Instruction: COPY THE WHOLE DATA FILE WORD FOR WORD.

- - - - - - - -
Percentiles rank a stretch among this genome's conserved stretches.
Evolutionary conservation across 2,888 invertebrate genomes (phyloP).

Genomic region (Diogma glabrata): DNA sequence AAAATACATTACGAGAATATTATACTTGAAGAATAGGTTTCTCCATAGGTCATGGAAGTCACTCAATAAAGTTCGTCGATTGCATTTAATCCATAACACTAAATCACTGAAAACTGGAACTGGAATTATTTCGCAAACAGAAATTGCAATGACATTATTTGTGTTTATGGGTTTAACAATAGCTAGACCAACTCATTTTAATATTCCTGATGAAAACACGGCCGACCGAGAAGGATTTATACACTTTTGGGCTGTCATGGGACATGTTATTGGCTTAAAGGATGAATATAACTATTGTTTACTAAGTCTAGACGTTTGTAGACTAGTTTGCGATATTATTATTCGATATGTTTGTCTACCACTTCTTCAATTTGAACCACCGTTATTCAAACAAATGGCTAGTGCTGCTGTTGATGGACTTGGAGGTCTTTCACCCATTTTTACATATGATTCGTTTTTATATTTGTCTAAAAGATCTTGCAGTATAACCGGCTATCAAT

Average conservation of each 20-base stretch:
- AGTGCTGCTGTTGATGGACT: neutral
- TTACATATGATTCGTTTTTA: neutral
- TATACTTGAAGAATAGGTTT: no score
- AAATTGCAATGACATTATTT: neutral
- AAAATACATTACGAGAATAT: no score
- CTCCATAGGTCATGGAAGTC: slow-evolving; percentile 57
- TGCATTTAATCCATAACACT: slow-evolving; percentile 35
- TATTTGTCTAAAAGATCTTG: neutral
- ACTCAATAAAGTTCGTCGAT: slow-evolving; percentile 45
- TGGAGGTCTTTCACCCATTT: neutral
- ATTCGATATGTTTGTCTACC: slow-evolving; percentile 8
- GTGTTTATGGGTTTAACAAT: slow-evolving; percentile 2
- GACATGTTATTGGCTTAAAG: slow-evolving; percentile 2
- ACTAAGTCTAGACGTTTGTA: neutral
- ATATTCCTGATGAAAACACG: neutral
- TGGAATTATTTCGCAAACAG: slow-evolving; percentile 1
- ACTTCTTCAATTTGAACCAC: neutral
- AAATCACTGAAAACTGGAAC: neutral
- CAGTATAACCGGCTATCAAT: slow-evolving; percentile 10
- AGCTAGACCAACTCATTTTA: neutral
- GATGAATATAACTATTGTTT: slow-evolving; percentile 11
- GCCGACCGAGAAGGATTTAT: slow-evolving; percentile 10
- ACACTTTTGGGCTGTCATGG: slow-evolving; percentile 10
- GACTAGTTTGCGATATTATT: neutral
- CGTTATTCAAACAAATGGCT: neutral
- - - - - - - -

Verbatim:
Percentiles rank a stretch among this genome's conserved stretches.
Evolutionary conservation across 2,888 invertebrate genomes (phyloP).

Genomic region (Diogma glabrata): DNA sequence AAAATACATTACGAGAATATTATACTTGAAGAATAGGTTTCTCCATAGGTCATGGAAGTCACTCAATAAAGTTCGTCGATTGCATTTAATCCATAACACTAAATCACTGAAAACTGGAACTGGAATTATTTCGCAAACAGAAATTGCAATGACATTATTTGTGTTTATGGGTTTAACAATAGCTAGACCAACTCATTTTAATATTCCTGATGAAAACACGGCCGACCGAGAAGGATTTATACACTTTTGGGCTGTCATGGGACATGTTATTGGCTTAAAGGATGAATATAACTATTGTTTACTAAGTCTAGACGTTTGTAGACTAGTTTGCGATATTATTATTCGATATGTTTGTCTACCACTTCTTCAATTTGAACCACCGTTATTCAAACAAATGGCTAGTGCTGCTGTTGATGGACTTGGAGGTCTTTCACCCATTTTTACATATGATTCGTTTTTATATTTGTCTAAAAGATCTTGCAGTATAACCGGCTATCAAT

Average conservation of each 20-base stretch:
- AGTGCTGCTGTTGATGGACT: neutral
- TTACATATGATTCGTTTTTA: neutral
- TATACTTGAAGAATAGGTTT: no score
- AAATTGCAATGACATTATTT: neutral
- AAAATACATTACGAGAATAT: no score
- CTCCATAGGTCATGGAAGTC: slow-evolving; percentile 57
- TGCATTTAATCCATAACACT: slow-evolving; percentile 35
- TATTTGTCTAAAAGATCTTG: neutral
- ACTCAATAAAGTTCGTCGAT: slow-evolving; percentile 45
- TGGAGGTCTTTCACCCATTT: neutral
- ATTCGATATGTTTGTCTACC: slow-evolving; percentile 8
- GTGTTTATGGGTTTAACAAT: slow-evolving; percentile 2
- GACATGTTATTGGCTTAAAG: slow-evolving; percentile 2
- ACTAAGTCTAGACGTTTGTA: neutral
- ATATTCCTGATGAAAACACG: neutral
- TGGAATTATTTCGCAAACAG: slow-evolving; percentile 1
- ACTTCTTCAATTTGAACCAC: neutral
- AAATCACTGAAAACTGGAAC: neutral
- CAGTATAACCGGCTATCAAT: slow-evolving; percentile 10
- AGCTAGACCAACTCATTTTA: neutral
- GATGAATATAACTATTGTTT: slow-evolving; percentile 11
- GCCGACCGAGAAGGATTTAT: slow-evolving; percentile 10
- ACACTTTTGGGCTGTCATGG: slow-evolving; percentile 10
- GACTAGTTTGCGATATTATT: neutral
- CGTTATTCAAACAAATGGCT: neutral